"Deeply saddened" Prince William demands "swift justice" for tragic death
Prince William has sent out a heartfelt message following the tragic death of a senior wildlife ranger in Africa that he met recently – while also pleading for “swift justice” in retaliation for the murder.
"I'm deeply saddened to learn of the killing of Anton Mzimba who I spoke to in November," the Duke of Cambridge wrote in a tweet.
The head ranger at Timbavati had been the subject of ongoing death threats for quite a while, the non-profit organisation “Helping Rhinos” revealed when confirming news of his passing.
I’m deeply saddened to learn of the killing of Anton Mzimba who I spoke to in November. Committed and brave, rangers like Anton are central to the conservation of Africa’s fantastic wildlife. Those responsible must swiftly be brought to justice. My thoughts are with his family. W
— The Duke and Duchess of Cambridge (@KensingtonRoyal) July 27, 2022
"Anton Mzimba, was shot and killed outside of his home last night," the organisation tweeted on Wednesday July 26.
"This follows recent death threats and highlights the daily threat facing rangers. Our deepest condolences to Anton's loved ones and co-workers at this difficult time."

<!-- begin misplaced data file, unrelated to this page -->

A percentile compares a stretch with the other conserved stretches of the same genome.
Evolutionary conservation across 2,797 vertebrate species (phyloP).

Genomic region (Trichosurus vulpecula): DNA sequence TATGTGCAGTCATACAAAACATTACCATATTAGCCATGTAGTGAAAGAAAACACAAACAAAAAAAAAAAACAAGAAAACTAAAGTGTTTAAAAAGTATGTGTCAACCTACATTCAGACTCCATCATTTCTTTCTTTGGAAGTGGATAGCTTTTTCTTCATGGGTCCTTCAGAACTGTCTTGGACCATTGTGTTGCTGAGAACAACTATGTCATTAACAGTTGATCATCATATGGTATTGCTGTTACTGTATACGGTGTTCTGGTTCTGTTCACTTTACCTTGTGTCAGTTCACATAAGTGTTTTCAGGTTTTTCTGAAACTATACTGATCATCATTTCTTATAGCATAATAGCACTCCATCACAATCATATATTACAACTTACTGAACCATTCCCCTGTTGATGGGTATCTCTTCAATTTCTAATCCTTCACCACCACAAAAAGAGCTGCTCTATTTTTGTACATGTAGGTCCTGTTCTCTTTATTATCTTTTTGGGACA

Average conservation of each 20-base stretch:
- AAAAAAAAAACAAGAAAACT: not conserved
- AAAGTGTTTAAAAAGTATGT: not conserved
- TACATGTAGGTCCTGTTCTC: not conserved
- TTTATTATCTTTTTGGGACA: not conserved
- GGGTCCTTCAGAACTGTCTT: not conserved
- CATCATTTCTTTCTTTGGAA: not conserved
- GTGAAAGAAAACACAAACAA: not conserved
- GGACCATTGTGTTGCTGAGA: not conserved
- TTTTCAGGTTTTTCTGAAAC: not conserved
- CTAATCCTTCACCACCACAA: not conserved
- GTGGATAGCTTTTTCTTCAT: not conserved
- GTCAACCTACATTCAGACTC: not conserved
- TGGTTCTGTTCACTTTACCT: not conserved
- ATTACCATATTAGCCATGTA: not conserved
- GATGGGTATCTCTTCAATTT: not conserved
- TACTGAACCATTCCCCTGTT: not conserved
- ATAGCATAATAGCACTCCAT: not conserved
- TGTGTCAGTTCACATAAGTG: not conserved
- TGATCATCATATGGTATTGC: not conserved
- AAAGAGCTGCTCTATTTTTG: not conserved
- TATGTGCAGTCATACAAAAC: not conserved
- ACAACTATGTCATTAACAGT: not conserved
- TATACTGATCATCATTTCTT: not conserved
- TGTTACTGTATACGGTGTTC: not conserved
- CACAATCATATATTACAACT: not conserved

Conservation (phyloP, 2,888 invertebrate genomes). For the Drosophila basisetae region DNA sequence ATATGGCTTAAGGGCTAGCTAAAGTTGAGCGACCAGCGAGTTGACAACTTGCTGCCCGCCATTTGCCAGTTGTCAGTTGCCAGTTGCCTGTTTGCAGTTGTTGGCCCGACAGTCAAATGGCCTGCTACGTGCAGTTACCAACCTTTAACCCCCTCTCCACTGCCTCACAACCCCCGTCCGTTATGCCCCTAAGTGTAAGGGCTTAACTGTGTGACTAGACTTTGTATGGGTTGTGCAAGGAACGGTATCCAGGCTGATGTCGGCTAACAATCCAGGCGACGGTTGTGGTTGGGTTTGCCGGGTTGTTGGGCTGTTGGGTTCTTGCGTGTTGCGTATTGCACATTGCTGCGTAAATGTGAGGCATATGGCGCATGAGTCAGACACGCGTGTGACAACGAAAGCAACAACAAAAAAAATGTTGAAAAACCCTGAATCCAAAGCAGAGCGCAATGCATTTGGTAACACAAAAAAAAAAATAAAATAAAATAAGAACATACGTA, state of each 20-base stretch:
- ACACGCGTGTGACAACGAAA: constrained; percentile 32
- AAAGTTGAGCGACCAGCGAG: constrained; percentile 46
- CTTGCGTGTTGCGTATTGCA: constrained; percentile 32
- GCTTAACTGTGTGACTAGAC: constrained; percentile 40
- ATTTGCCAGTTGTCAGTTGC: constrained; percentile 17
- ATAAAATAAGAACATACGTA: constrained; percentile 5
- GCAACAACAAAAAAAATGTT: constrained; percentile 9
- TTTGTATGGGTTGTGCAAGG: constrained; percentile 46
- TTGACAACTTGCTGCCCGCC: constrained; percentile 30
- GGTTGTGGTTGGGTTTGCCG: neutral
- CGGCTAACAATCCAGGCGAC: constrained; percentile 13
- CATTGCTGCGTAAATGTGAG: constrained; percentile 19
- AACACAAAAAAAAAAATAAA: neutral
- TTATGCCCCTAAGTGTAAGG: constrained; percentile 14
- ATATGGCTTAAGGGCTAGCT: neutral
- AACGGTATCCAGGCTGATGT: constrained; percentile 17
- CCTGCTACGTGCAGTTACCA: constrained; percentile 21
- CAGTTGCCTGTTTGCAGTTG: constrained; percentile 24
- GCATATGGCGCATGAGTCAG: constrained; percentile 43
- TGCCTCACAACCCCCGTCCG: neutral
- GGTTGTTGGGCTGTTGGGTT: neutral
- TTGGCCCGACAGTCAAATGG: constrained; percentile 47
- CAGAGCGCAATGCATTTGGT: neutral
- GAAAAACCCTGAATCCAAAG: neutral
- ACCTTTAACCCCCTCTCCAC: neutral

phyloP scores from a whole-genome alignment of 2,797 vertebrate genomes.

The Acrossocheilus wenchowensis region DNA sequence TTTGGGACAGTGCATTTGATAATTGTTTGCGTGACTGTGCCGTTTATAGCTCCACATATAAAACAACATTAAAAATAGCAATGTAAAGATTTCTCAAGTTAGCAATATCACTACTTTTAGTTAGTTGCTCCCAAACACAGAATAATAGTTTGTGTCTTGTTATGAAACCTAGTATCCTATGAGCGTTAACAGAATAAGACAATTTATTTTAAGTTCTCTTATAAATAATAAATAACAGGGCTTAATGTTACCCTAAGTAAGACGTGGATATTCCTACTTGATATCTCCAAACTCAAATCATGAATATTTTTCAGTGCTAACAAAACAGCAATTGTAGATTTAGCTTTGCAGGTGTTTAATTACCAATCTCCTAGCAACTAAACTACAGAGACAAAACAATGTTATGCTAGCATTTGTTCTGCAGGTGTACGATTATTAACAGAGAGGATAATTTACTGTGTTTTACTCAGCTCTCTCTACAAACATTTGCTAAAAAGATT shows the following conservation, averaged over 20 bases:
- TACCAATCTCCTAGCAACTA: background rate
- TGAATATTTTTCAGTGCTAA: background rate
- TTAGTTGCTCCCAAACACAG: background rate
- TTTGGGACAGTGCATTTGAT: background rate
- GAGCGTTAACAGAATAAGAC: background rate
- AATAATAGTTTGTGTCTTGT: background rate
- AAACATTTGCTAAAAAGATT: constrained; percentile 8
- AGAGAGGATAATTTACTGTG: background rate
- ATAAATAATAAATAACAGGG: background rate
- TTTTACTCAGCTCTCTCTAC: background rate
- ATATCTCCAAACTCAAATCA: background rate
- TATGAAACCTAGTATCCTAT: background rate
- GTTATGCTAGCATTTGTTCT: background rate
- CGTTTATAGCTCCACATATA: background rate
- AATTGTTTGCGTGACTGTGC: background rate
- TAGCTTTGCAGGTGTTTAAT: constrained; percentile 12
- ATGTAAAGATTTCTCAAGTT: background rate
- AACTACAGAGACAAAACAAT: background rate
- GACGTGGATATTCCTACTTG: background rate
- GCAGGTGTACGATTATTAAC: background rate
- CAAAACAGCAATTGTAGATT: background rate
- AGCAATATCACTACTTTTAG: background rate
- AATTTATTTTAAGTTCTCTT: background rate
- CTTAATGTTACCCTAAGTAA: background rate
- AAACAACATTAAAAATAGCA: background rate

Head of Ranger at Timbavati, Anton Mzimba, was shot and killed outside of his home last night. This follows recent death threats and highlights the daily threat facing Rangers.
Our deepest condolences to Anton’s loved ones and co-workers at this difficult time pic.twitter.com/fRayloiFjB
— Helping Rhinos 🦏 (@HelpingRhinos) July 27, 2022
Prince William spoke with Mzimba in a conference call in November 2021 during a visit to Microsoft headquarters, to learn more about how technology was being used to disrupt the illegal wildlife trade. The Duke of Cambridge, through the Royal Foundation, founded United for Wildlife in 2014 and is passionate about stopping the trade.
"Like so many others, I am deeply saddened by the numbers of elephant, rhino and pangolin who have been illegally slaughtered for their tusks, horns and scales," the Duke, who is also patron of the Royal African Society, said ahead of a visit to Africa, a few years ago in 2018.
"But the illegal wildlife trade also has a devastating human impact. Too many brave rangers are tragically killed each year by poachers. Communities see their tourist livelihoods threatened. This is why I am committed to doing what I can to help end this terrible, global crime."